Make sure you keep the school informed of any changes in your personal details for contact. This is something we can easily forget when we change our mobile phone number. Note this reminder each half term to check no changes to the information the school have for you.
Think about what your child is wearing on PE day and make sure it’s easy for him/her to remove and put back on. They will be expected to undress and dress themselves so be sure to start teaching your child this important task well before they start school. Have a separate bag inside the PE bag for the pumps. This will keep the clothes cleaner and less crumpled. It’s also a good idea to size check and make a diary note to do this regularly.
Make sure you let the school know about all their medical needs and keep a check on dates of items the office have for your child. Pop the expiry date in the diary so it’s easier to remember.
Parking problems outside schools is a major concern and ongoing problem. If it's necessary to drive your child to school, give yourself plenty of time to find a safe and appropriate parking space that will not cause disruption to others or an angry resident objecting to your choice and giving your child an uncomfortable start to their day. Park a distance from the school and walk some of the way. This will give them a douse of fresh air and exercise, and give you a chance to chat and meet other parents and children. Your child will find it much easier to gain confidence when they see others doing the same.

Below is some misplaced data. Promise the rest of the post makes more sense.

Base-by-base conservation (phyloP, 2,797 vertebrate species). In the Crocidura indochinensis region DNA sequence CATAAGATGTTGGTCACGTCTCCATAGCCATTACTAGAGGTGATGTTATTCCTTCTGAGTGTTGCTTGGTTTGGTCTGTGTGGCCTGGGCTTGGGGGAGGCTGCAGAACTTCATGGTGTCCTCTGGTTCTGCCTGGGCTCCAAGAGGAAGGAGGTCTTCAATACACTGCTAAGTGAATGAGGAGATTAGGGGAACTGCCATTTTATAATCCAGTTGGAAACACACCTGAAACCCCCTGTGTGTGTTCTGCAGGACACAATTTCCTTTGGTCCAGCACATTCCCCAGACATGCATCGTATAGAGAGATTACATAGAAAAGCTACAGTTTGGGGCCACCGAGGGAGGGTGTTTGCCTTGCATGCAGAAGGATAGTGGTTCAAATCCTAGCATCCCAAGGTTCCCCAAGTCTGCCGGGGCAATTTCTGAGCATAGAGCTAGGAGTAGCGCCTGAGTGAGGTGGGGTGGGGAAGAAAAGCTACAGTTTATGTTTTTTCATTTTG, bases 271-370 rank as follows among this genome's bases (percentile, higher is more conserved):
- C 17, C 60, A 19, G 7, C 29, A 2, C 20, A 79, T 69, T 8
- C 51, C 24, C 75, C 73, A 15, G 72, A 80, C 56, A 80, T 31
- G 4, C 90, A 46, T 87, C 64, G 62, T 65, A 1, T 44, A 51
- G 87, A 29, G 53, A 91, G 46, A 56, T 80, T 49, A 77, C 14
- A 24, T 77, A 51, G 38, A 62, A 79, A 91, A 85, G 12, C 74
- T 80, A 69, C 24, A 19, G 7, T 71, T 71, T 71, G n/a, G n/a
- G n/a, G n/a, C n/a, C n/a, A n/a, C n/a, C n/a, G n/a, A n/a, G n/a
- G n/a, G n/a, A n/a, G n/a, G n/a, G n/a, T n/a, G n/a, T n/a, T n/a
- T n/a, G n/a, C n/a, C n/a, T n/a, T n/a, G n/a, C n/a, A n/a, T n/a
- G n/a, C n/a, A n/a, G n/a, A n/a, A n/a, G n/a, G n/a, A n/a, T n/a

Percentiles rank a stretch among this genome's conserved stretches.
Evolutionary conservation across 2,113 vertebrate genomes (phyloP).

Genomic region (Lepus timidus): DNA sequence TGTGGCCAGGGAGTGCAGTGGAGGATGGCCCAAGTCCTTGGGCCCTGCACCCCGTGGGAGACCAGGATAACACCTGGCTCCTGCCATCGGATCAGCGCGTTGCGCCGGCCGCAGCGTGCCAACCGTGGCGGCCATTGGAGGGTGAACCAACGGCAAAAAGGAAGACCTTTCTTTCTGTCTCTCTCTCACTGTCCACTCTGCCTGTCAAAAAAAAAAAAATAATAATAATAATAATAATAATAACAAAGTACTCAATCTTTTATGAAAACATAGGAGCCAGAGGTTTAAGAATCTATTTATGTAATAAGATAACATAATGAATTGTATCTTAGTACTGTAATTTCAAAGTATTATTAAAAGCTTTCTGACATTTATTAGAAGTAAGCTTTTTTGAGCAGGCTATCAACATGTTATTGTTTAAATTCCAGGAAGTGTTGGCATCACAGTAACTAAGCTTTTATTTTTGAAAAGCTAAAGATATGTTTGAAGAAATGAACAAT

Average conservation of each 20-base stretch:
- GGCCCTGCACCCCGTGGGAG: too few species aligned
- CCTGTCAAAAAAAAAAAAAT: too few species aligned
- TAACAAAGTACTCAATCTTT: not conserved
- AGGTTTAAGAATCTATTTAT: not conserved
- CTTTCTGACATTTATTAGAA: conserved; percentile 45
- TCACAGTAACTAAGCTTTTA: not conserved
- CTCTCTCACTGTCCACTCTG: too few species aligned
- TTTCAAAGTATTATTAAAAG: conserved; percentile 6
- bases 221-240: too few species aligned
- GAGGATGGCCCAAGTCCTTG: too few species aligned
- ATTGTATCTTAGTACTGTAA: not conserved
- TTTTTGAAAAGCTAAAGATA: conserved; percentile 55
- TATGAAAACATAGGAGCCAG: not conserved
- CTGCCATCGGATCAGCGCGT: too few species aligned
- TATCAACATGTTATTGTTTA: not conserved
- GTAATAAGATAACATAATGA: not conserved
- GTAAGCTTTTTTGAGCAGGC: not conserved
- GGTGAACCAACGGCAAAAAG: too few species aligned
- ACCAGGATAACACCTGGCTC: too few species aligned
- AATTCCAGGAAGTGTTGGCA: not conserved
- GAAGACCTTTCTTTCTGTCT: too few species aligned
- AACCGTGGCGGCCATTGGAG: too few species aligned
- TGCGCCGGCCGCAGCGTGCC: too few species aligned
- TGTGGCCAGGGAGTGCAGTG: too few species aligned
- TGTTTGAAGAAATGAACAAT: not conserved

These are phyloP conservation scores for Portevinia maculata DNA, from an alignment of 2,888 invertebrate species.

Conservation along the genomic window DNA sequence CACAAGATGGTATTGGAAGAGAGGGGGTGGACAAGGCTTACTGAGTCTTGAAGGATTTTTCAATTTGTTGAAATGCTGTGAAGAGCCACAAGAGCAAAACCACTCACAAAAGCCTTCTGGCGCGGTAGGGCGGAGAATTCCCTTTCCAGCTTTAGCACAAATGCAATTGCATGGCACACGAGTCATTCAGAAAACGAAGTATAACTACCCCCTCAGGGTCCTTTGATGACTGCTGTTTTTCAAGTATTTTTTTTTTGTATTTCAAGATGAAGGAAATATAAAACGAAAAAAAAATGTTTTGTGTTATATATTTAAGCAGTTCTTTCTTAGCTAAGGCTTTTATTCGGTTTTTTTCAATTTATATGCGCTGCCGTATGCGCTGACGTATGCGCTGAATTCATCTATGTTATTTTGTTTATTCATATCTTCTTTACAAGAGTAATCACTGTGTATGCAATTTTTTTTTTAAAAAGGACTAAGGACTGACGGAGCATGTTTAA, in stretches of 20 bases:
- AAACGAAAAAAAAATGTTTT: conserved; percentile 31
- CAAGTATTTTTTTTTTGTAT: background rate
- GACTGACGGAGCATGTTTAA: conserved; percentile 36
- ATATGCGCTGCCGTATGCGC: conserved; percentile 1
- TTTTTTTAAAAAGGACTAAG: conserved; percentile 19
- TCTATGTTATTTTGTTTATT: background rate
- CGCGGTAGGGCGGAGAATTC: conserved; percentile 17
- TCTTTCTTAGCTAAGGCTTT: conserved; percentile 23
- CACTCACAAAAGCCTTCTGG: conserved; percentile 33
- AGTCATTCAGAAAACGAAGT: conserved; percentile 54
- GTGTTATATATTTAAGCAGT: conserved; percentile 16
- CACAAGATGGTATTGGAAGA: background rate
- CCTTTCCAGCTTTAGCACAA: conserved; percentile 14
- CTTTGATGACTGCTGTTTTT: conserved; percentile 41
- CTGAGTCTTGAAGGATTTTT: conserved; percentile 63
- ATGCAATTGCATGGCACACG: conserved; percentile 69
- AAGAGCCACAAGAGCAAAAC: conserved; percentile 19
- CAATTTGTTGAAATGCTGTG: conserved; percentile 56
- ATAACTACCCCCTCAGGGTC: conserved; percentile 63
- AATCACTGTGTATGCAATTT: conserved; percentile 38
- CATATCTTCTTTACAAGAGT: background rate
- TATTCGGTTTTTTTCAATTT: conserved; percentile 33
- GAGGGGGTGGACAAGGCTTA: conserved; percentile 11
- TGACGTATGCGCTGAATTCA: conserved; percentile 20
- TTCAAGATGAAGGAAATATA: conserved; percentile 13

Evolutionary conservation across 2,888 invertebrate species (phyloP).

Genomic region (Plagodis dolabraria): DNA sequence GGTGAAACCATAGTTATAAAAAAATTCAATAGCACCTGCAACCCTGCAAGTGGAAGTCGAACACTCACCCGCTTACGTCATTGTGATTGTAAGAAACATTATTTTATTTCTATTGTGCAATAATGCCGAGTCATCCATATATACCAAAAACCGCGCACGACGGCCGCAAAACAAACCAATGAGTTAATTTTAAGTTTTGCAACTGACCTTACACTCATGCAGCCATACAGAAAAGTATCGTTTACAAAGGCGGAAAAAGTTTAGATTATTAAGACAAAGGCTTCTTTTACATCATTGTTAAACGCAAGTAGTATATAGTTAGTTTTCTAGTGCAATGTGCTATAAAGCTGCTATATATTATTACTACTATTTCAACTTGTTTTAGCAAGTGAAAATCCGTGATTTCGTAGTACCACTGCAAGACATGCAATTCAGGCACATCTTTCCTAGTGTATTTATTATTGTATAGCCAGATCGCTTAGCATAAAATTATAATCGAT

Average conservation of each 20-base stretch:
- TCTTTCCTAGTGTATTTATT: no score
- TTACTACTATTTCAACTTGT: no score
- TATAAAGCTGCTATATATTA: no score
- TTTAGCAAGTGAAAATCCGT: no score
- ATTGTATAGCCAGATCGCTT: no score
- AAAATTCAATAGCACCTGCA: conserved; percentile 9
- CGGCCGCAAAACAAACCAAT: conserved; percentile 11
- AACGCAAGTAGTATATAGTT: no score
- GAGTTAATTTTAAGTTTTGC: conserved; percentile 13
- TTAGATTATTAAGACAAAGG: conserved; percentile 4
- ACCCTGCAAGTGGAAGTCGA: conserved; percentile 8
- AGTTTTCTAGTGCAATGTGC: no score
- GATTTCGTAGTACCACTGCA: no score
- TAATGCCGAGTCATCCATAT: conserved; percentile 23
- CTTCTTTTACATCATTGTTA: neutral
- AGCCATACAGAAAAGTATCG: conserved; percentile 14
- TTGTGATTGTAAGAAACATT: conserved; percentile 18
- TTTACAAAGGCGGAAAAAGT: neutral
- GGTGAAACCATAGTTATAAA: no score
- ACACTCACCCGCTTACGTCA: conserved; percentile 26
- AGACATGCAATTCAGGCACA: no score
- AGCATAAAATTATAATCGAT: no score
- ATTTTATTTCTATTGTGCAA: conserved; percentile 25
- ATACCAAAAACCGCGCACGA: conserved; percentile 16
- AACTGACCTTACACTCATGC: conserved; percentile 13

Your child will need to be independent at food time so teach him/her to cut up food, pour their own drink and make good choices well before the start of school. It’s a good idea to teach them about food and what things are, too; they will come across foods they may not have tried before so it can be a good idea to get the schools menu planner and cook some of the things at home so the child knows what the choices are.
It’s very easy after a busy day to miss an important letter and can end up at the bottom of the bag amongst the banana peel and become unreadable. Every day, empty and check your child’s bag, together if possible.
It’s very common for young children to want to take personal items into school for security as well as to show the teacher and new friends. Start as you mean to go on and don’t encourage items being taken into the school. Let them have them until hand over and return home with them if it’s necessary. Encourage your child to take a photo in if they find it difficult. Most schools have a show and tell day and your child can take in their awards, trophies or talk about a special day out or experience. Be sure to pop this in the diary. It’s a great confidence builder and will prepare them for school plays and special assemblies if they first start by speaking up in front of their class friends.
There is no getting away from this and all schools have it so keep your child’s hair checked regularly and have solutions and combs in the home. Keep long hair tied up. You can also buy some natural preventative shampoos and wash your child’s hair once or twice a week in these solutions that might help them to stay at bay.